Unfit for purpose – The Scottish Legal Aid Board are losing the battle on legal aid fraud, and on how to write a Press Release. LEGAL AID FRAUD is a multi-million pound rising crime in Scotland, especially with the recession dragging every Tom, Dick & Harry’s law firm back onto the Scottish Government’s £160 MILLION POUND bursting-at-the-seems Legal Aid Register, yet as people continually point out, it appears the Scottish Legal Aid Board & Crown Office are more successful in obtaining convictions of legal aid applicants, than the actual solicitors & law firms who often send in highly suspicious legal aid claims on everything from tripping over a Jack Russell Terrier to the usual domestic & neighbourly snafus.
The latest catch for the Legal Aid Fraudster list of shame has been announced by the Scottish Legal Aid Board (SLAB), identifying the conviction of Alexander Williamson after he admitted obtaining legal aid fraudulently. SLAB also claimed they made 19 reports to the Procurator Fiscal regarding legal aid applicants, however when asked to identify how many solicitors had been reported to prosecutors by SLAB, their spokesperson became agitated & angry, and refused to answer. (that information also seems to have been omitted from their Press Release! – Ed)
Investigations by the Scottish Legal Aid Board’s applicant investigations team have led to the conviction of Alexander Williamson (DOB 30/11/1960) after he admitted obtaining legal aid fraudulently.
Mr Williamson pled guilty at Elgin Sheriff Court to falsifying his financial details in an application for legal aid. He had claimed that he had no capital or savings. On 24 January 2013 he was sentenced to 150 hours of community service.
In his application for legal aid, Mr Williamson had claimed he had no capital, money or savings. Enquiries by the Board’s applicant investigations team subsequently showed that he held capital totalling £23,026.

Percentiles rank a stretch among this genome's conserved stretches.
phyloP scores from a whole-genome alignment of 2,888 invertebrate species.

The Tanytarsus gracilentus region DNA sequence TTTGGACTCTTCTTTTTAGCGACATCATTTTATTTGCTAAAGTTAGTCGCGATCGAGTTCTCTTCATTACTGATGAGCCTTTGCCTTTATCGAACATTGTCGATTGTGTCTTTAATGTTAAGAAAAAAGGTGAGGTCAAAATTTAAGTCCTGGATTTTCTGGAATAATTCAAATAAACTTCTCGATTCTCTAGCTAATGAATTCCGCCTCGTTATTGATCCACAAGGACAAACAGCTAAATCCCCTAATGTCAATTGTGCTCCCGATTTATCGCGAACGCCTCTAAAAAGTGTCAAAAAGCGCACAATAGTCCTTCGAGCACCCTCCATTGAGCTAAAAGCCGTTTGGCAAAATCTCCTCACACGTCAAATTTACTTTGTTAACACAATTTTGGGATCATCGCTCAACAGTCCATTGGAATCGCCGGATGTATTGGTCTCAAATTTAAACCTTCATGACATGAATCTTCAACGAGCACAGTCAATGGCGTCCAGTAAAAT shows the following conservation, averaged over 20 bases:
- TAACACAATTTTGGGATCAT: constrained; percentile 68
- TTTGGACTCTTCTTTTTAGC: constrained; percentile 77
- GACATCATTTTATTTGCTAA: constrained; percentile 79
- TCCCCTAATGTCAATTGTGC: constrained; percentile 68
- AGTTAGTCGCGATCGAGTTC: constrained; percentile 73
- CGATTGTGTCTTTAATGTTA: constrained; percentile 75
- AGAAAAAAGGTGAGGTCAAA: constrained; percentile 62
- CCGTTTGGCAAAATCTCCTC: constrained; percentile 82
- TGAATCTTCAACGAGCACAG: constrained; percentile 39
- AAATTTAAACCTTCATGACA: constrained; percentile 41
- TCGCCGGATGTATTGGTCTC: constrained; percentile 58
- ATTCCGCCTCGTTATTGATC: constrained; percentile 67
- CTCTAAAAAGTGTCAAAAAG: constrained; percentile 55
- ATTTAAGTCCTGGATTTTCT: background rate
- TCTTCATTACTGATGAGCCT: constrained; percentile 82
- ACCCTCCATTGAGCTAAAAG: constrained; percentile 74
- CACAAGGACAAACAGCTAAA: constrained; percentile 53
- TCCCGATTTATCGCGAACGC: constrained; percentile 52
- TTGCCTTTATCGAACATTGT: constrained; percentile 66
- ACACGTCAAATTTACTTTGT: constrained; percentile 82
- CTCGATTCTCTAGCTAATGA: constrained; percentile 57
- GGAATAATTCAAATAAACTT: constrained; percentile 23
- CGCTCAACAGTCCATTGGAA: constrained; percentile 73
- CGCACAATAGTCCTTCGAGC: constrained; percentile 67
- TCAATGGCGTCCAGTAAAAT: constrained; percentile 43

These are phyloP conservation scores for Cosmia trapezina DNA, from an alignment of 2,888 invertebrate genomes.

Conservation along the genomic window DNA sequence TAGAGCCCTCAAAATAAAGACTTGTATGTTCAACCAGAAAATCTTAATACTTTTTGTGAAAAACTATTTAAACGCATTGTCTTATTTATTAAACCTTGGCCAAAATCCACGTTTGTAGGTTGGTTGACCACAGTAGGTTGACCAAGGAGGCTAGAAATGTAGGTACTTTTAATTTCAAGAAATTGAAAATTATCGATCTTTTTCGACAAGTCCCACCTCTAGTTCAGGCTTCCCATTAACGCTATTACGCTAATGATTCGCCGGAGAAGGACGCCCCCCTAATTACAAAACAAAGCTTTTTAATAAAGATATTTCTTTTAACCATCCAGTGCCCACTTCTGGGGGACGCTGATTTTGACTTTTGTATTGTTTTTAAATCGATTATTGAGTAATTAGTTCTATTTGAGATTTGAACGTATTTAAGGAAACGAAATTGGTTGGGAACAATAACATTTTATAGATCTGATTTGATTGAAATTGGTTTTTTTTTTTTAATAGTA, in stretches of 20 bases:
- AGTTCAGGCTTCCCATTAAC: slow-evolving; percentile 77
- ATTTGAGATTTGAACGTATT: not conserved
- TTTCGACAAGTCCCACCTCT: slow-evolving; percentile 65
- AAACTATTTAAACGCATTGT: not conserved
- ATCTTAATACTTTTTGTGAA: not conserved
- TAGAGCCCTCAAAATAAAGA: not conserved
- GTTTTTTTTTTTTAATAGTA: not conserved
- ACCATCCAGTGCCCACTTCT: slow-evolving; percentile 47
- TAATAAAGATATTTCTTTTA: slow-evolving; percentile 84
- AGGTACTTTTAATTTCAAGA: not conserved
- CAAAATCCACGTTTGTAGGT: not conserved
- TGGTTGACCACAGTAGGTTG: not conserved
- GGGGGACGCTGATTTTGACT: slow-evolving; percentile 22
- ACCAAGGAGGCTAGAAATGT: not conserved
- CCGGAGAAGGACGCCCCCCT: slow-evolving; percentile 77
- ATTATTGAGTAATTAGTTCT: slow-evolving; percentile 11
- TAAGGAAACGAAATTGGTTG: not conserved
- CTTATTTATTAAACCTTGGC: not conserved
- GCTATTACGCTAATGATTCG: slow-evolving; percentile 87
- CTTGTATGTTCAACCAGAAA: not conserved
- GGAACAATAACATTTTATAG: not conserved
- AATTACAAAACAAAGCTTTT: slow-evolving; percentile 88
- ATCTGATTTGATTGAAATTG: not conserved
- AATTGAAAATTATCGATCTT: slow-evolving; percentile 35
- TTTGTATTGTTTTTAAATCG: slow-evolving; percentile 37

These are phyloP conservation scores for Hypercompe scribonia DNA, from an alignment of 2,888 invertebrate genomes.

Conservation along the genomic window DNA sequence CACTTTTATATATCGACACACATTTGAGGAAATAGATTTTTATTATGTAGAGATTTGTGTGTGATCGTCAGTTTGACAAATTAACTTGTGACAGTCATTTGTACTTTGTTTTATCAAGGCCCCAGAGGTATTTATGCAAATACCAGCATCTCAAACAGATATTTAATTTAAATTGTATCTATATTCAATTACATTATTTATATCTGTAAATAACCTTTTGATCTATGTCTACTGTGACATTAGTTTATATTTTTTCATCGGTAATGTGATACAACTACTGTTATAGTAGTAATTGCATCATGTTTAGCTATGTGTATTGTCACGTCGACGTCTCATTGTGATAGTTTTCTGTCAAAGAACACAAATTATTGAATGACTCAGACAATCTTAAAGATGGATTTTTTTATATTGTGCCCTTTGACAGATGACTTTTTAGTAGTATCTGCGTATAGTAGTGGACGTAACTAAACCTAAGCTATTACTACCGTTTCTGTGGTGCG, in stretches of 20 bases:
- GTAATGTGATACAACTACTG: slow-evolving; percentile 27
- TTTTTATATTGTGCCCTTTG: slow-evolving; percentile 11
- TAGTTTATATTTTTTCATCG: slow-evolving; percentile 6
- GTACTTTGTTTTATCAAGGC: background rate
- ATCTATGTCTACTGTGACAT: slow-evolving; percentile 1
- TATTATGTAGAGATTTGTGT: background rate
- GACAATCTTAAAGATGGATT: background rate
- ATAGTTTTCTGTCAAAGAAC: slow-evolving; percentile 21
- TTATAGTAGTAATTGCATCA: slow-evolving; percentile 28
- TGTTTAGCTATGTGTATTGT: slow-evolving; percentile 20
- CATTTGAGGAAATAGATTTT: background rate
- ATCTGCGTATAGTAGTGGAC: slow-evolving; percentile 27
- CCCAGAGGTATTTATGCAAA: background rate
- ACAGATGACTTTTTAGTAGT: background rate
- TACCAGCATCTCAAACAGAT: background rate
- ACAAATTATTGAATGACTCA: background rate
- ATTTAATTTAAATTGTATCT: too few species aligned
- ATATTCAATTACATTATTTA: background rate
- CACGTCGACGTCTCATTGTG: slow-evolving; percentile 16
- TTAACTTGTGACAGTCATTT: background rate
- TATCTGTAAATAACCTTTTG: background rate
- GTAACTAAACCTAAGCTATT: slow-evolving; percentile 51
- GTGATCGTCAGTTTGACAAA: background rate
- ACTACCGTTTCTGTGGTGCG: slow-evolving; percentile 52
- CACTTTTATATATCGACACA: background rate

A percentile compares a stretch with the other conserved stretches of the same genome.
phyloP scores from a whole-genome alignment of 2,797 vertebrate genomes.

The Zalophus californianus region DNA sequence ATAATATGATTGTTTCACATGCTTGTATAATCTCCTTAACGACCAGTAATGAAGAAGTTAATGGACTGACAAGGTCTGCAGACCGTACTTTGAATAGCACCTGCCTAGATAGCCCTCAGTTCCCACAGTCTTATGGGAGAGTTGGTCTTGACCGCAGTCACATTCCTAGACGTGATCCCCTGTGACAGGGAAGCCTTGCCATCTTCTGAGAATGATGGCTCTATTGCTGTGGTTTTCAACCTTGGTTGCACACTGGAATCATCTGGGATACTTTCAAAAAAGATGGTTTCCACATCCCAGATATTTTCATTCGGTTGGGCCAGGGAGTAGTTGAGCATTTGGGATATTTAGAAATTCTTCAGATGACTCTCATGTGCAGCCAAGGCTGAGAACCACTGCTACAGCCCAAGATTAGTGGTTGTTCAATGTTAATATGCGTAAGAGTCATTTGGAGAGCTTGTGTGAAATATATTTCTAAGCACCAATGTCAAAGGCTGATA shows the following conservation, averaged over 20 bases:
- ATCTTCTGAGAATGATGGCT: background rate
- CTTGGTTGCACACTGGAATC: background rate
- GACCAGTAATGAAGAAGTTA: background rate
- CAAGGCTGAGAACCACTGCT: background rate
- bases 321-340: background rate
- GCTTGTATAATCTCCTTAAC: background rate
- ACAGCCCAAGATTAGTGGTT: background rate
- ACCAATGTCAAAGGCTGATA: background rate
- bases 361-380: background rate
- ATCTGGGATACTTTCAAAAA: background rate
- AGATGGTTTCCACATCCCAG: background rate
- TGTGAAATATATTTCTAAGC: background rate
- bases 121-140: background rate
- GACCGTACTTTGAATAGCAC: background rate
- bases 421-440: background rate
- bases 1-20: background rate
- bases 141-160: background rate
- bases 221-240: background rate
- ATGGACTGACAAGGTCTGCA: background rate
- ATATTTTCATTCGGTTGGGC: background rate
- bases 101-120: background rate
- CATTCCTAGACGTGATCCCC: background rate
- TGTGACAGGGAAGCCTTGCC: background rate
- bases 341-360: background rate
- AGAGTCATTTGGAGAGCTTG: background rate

Mr Williamson had been granted legal aid under Section 23 of the Legal Aid (Scotland) Act. This ensures that, where it appears undue hardship would be caused to an applicant and his dependents by paying for his own legal costs, an award of criminal legal aid can be granted. ‘Undue hardship’ grants are now made by the Board but at the time of Mr Williamson’s application these were made by the court.
However, had the accused declared his true capital position, then legal aid would not have been granted. The total cost of the legal aid was £1,470. The Board is liable for Mr Williamson’s solicitor’s account.
A spokesperson for the Scottish Legal Aid Board said: “Unfortunately, there will be a small number of people who will attempt to defraud or abuse the legal aid system.We investigate the information provided by applicants for legal aid. We also investigate representations made to us about applicants’ financial circumstances by other parties in civil cases and we can check with banks and employers to verify information the applicant gives to us. In the most serious cases, we report people to the Procurator Fiscal. In other cases, we will withdraw legal aid and recover amounts paid.”
In 2011-12, the Board made 19 reports to the Procurator Fiscal where applicants did not declare properties they owned or money they had in bank accounts. In such cases, in addition to repaying the cost of their legal aid, the outcomes could include convictions for fraud or warnings or fines. The Board also investigates possible fraud or abuse of legal aid by lawyers.
In 2011-12, the Board’s compliance and investigations work resulted in savings and recoveries of around £1.5million.